I M M O B I L I S M | a labor of love lost and found (2010-2020)



I wrote these words a long time ago.

With its administrative upgrade in 1888, Beirut became the capital a territory “extending from Lataqiya in the north to Naplus to the south” (Kassir, 2010: 95), an area much larger than the State of Greater Lebanon that was to come in 1920, under the French Mandate.

In other words, the amount of public attention that infrastructure receives — through state campaigns, or the activism of civil society organisations, for example — can also be seen as another form of “biased struggles for social, economic, ecological and political power” (Graham and Marvin, 2001: 11) inherent to the planning process.',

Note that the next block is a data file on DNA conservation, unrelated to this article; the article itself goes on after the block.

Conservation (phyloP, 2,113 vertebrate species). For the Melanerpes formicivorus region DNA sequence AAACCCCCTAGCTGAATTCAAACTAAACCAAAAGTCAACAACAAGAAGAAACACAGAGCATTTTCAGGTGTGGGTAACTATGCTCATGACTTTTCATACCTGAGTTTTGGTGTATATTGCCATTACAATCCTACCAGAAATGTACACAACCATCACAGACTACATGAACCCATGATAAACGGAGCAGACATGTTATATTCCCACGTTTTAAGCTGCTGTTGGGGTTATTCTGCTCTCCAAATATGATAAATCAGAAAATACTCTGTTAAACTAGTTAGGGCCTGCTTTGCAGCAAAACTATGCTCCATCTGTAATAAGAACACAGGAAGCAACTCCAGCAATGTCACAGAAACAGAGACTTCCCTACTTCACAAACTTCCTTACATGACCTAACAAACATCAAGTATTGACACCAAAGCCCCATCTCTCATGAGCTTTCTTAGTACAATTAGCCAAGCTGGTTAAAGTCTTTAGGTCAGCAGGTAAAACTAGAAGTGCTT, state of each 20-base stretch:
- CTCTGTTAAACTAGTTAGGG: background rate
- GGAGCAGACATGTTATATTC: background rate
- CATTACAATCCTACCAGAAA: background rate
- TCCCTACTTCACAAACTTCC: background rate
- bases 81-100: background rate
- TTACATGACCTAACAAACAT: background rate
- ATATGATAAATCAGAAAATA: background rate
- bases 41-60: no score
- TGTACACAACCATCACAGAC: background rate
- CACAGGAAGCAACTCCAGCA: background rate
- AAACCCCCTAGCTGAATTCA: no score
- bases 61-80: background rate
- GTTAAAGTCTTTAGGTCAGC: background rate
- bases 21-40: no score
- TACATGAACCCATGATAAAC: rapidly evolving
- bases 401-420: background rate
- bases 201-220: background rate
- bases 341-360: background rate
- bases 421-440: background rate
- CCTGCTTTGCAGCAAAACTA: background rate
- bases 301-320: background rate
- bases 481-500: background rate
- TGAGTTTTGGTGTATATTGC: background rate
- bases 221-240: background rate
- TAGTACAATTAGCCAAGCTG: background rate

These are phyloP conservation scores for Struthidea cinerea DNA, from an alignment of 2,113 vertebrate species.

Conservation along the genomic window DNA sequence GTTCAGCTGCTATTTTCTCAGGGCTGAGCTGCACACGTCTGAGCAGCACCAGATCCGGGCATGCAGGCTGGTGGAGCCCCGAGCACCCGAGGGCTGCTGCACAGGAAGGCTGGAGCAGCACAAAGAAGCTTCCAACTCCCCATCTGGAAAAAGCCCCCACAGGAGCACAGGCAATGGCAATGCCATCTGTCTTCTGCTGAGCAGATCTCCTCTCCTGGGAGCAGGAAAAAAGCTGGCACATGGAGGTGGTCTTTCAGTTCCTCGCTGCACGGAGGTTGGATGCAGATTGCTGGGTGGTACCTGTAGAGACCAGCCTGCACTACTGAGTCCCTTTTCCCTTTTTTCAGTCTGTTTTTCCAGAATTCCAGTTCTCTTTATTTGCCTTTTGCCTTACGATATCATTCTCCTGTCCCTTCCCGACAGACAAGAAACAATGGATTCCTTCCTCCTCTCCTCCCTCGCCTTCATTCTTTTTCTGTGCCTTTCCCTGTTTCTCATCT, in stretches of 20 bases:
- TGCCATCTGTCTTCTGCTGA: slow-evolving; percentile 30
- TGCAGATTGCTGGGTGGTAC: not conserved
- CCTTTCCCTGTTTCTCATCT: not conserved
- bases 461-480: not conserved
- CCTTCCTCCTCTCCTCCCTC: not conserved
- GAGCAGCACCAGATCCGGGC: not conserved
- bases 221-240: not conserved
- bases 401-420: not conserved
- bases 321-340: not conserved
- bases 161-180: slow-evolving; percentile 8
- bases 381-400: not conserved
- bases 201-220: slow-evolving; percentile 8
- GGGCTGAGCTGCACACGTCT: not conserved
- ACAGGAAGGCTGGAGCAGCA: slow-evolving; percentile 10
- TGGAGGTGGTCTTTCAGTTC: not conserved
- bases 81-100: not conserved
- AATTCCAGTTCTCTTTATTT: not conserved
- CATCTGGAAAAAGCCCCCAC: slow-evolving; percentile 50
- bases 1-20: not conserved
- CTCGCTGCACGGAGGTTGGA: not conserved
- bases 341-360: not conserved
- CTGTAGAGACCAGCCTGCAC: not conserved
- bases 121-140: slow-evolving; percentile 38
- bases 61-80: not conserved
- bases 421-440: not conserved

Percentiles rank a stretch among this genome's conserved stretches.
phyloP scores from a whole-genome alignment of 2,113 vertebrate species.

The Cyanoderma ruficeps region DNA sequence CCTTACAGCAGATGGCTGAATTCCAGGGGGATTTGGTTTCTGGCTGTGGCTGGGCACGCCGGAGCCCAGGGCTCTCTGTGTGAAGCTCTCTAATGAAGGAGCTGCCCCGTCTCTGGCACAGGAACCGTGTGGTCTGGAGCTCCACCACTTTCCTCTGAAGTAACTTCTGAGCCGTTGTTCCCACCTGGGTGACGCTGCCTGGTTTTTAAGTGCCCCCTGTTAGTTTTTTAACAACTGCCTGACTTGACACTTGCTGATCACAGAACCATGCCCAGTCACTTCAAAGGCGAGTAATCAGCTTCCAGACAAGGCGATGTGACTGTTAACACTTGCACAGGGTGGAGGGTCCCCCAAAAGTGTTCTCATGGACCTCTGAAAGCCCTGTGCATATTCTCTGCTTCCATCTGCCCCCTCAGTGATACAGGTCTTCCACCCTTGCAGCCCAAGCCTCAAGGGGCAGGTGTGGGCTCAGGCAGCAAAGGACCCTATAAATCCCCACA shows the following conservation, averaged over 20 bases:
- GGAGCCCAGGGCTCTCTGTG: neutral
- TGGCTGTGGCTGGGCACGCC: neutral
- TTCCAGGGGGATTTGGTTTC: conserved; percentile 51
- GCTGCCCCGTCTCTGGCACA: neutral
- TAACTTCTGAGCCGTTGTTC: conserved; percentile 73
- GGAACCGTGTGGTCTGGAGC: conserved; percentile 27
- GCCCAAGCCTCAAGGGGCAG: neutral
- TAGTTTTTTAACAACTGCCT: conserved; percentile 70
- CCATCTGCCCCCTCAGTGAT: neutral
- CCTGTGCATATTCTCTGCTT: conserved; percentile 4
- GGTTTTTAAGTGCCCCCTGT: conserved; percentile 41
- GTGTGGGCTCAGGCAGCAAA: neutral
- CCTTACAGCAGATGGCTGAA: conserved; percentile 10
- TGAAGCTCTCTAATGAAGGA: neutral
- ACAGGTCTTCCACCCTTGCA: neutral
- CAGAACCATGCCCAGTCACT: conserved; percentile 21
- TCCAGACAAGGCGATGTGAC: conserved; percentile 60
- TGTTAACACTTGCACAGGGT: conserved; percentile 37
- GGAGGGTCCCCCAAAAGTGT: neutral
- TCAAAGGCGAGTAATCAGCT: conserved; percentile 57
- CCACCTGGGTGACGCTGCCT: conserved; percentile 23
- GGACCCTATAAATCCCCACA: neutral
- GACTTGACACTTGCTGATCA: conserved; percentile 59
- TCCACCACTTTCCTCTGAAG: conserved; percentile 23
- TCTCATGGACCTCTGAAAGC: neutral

Kassir (2010) writes: “Whereas before the Great War there had been only a half-dozen cars in Beirut, and the government itself owned only five cars in 1920, there were no fewer than 376 motor vehicles in the following year. The first drivers’ licenses were issued in 1921…In the space of two years, the number of cars registered in Lebanon tripled; in 1928 there were 5,291 and then almost 10,000 in 1932” (p. 303).

I wrote these words in secret, after dark, a long time ago. I hesitated when writing these words.